Spaniels, retrievers, and setters are all part of the sporting group (they’re also often called “gun dogs” because hunters use them).
These guys love to goof off and have fun, but they get down to business when it’s time to work. Incorporate their love of the hunt into training by setting up treasure hunts for them!
Pretty much any dog with the word “terrier” in his name belongs to this group.
While they vary in terms of stubbornness, for the most part they’re very head-strong dogs.
Reward training works best because a task needs to be worth their effort before they’ll even consider it.
Along with all breeds with the word “hound” in their names, other members of this ground include the Beagle, Borzoi, and Saluki.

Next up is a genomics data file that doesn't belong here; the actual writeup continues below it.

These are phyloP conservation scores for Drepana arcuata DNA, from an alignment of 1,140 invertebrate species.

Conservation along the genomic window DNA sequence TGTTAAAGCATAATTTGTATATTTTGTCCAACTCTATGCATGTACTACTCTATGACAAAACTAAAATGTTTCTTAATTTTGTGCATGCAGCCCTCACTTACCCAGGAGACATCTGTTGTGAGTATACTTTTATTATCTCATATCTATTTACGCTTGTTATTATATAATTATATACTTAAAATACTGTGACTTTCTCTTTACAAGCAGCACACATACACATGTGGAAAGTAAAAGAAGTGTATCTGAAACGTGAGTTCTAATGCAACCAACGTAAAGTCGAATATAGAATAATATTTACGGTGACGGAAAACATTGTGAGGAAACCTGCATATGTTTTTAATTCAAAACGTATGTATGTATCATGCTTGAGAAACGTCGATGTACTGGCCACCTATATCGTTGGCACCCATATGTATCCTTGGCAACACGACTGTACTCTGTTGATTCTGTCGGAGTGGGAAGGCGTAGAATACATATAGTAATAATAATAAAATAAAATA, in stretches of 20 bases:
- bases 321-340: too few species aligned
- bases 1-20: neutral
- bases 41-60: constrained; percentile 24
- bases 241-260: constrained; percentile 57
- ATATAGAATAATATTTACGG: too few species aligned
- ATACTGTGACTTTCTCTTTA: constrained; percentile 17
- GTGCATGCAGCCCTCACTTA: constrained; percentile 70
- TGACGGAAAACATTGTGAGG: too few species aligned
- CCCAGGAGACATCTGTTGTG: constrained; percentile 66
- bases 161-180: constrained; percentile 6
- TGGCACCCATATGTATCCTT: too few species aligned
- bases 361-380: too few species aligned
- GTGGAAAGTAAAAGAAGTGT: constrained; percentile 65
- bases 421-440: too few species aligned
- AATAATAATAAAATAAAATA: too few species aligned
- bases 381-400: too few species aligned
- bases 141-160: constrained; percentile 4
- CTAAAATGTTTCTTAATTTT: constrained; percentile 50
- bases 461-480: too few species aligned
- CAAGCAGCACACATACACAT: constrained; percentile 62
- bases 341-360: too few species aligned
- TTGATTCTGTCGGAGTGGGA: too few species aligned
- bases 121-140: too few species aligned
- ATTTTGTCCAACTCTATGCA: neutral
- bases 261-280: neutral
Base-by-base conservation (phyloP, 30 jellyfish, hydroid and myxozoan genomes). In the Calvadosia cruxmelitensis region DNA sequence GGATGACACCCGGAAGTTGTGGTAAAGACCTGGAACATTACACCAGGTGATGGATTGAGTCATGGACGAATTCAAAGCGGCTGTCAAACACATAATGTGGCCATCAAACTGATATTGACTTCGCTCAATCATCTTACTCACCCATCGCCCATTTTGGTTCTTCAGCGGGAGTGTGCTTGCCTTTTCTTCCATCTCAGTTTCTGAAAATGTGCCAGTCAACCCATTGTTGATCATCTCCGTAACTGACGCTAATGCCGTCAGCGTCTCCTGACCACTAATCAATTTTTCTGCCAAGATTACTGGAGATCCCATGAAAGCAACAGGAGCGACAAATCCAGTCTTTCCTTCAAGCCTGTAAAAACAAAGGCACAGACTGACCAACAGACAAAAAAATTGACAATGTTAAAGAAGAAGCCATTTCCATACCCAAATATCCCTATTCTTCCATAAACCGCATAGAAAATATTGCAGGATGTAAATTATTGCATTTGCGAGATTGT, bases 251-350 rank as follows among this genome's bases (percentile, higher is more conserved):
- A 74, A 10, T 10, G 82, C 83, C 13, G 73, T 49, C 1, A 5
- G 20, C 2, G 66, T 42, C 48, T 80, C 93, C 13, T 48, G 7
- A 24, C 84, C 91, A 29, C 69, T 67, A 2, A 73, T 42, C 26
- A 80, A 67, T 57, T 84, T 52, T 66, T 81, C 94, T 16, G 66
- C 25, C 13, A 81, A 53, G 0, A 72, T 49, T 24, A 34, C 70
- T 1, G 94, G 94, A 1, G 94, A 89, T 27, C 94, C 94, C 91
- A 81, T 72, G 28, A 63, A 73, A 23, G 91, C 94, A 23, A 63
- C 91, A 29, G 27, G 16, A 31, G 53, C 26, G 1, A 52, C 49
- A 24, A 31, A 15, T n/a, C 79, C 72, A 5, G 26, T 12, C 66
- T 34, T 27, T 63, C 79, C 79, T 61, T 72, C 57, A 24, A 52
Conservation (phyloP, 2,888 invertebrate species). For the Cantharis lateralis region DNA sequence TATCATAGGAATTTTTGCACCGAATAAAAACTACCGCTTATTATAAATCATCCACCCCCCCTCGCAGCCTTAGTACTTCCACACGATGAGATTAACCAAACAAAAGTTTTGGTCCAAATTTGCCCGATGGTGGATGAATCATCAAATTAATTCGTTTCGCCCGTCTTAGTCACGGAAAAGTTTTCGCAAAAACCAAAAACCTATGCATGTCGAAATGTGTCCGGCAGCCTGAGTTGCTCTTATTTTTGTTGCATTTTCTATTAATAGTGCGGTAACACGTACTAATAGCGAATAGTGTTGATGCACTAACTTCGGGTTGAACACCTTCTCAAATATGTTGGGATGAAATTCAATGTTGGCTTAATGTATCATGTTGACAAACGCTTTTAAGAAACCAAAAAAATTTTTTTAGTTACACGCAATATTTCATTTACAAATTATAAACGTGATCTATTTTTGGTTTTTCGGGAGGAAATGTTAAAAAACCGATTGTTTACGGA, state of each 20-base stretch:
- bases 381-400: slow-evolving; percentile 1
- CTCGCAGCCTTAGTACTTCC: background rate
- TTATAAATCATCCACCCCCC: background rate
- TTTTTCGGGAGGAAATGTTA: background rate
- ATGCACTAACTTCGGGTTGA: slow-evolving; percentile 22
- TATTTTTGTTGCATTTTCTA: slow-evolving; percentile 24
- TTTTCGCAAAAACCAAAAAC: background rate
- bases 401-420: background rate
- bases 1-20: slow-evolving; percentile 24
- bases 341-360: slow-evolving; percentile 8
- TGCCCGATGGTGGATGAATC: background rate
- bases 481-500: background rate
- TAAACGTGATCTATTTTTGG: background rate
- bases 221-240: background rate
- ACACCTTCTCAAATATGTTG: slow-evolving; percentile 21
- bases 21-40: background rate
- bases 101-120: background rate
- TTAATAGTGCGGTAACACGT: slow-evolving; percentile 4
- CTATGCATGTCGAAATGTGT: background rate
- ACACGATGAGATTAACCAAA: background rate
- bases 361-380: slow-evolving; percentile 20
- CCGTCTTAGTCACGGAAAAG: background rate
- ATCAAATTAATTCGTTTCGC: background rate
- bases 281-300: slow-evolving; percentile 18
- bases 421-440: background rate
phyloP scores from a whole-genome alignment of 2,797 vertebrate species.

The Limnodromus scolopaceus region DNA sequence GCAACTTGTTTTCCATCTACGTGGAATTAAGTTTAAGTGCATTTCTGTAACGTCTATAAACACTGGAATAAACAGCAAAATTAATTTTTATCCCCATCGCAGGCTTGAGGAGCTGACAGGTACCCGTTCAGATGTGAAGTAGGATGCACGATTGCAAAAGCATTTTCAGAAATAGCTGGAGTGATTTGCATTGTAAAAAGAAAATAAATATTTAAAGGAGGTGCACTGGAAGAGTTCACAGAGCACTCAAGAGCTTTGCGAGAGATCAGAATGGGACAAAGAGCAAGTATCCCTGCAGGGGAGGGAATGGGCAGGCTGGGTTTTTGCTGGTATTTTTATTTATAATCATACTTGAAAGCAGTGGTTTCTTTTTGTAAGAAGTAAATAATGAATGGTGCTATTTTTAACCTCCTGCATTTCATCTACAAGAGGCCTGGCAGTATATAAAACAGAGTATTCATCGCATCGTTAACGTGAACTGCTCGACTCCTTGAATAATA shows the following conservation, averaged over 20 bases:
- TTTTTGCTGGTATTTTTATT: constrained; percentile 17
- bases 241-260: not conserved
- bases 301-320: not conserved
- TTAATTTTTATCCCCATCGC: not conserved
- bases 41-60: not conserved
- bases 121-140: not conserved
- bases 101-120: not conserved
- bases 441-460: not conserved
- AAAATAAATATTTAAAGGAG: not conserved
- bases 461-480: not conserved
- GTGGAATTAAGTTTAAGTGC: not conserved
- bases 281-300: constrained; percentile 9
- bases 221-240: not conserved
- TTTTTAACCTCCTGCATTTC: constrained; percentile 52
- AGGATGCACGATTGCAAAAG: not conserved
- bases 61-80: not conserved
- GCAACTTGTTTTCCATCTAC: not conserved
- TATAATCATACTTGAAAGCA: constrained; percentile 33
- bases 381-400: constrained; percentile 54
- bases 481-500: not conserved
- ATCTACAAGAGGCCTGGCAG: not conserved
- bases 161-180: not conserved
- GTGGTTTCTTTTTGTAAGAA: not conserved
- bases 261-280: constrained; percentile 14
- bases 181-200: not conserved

They may be sighthounds, scenthounds, or just plain houndhounds (oddly, there is no soundhound, but wouldn’t that be neat?) but they all have one thing in common- willpower and tenacity.
Bred to think independently, these dogs are NOT people pleasers, so reward training is literally the ONLY thing that truly works.
Of course, these are generalizations. Every dog is unique.
FREQUENTLY ASKED QUESTIONS ABOUT PUPPY TRAINING
Below are some frequently asked questions along with their answers about training a puppy.
DO I REALLY NEED TO TRAIN MY DOG?
Yes, at least to some degree! Unless, of course, you want your whole house to become a toilet and your expensive furniture torn to shreds.
.Puppies are like babies and need to be taught the difference between right and wrong, to do this you need some training!